Layton, Willey honored for environmental stewardship

Managing Editor

HARRINGTON, Del. (Jan. 17, 2017) — Poultry farmers Ted Layton and Scott Willey were recognized for their efforts to improve water quality and reduce nutrient runoff with the 2016 Delaware Environmental Stewardship Award.
Layton and Willey had primarily been residential home builders, operating Layton Builders until the economic downturn forced them to look at ways to diversify.
“We decided to branch out and poultry was one thing we invested in,” Layton said after receiving the award at the Delaware State Fairgrounds during Delaware Agriculture Week.
Layton and Willey are co-owners of T&S Farms near Milford, growing broiler chickens for Allen Harim Foods on a 44-acre farm.
They have four poultry houses, with a capacity of 134,000 birds per flock. Their stewardship efforts include installing a manure shed and composter, a stormwater pond, and will plant a tree buffer. They focus on weed control, lane maintenance and pad cleanliness and have all manure transported by Ellis Farms.
Willey said keeping a neat appearance on the farm is just as important to them as the environmental benefits of their best management practices.
“If you want to go somewhere and look good you’ve got to dress good,” Willey said.
They also said emphasis on training farm employees in good stewarship practices and to “treat it as if it was their own,” has been key to maintaining a neat appearance.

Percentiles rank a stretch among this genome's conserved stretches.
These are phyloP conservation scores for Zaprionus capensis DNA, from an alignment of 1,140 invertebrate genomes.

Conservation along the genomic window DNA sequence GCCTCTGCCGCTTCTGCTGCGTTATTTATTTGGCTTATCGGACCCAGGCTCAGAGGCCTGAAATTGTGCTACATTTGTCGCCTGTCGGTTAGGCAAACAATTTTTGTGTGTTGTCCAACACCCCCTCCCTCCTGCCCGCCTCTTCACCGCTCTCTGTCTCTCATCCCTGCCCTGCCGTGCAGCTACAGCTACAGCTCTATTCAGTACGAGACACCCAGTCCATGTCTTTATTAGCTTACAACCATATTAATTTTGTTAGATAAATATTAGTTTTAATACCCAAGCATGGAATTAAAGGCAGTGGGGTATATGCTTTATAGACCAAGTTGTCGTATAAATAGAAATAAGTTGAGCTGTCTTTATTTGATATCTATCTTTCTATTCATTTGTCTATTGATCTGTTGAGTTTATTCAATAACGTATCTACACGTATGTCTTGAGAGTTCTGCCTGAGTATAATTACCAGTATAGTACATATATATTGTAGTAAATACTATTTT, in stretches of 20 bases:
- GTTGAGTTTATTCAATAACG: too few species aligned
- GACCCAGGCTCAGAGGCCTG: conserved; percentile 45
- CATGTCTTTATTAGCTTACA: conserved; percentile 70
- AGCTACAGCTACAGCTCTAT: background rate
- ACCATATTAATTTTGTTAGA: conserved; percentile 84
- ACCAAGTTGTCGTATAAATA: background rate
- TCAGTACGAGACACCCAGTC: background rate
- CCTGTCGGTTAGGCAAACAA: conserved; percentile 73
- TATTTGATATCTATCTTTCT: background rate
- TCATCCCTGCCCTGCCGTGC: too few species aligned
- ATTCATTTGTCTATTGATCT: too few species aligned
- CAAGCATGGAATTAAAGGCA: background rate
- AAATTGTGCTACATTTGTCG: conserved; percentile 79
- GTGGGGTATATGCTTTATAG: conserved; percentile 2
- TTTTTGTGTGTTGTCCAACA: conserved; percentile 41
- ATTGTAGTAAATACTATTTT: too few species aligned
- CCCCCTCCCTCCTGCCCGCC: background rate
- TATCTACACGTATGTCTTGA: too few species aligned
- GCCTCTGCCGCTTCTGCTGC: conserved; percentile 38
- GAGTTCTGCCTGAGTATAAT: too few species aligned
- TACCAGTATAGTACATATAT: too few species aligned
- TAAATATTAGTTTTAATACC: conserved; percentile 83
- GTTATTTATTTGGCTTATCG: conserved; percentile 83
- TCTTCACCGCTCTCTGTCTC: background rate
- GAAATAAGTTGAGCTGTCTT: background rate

“These farmers are great examples of how Delaware’s farm families are wonderful stewards of our land and water,” said Chris Brosch, Delaware’s Nutrient Management Program administrator. “It is due to their hard work and dedication that has made Delaware a leader in nutrient management efforts.”
Runners-up were:
• Alvin and Norma Warner of Milford, Del., who grow for Perdue Foods growing the Coleman Organic Program, with a capacity of 62,000 organic broilers. They have created 15 acres of riparian buffers and wildlife habitat, planted tree buffers, and installed heavy use pads and a composter.
• Tracey Hill of Laurel, Del., who grows for Mountaire Farms, with a capacity of 116,000 broilers. He has grassed waterways and all pipes lead to a fish-stocked pond that treats stormwater from the production area; and
• Jim Nguyen of Georgetown, who grows for Amick Farms, with a capacity of 110,000 broilers. He has installed heavy use pads, planted trees to reduce exhaust emissions, graded swales to direct stormwater into a one-acre pond, planted apple trees and berry bushes for wildlife, and uses freezers for mortality.
Layton and Willey received $1,000, a plaque and a sign for their farm. The runners-up received $500, plaques and signs.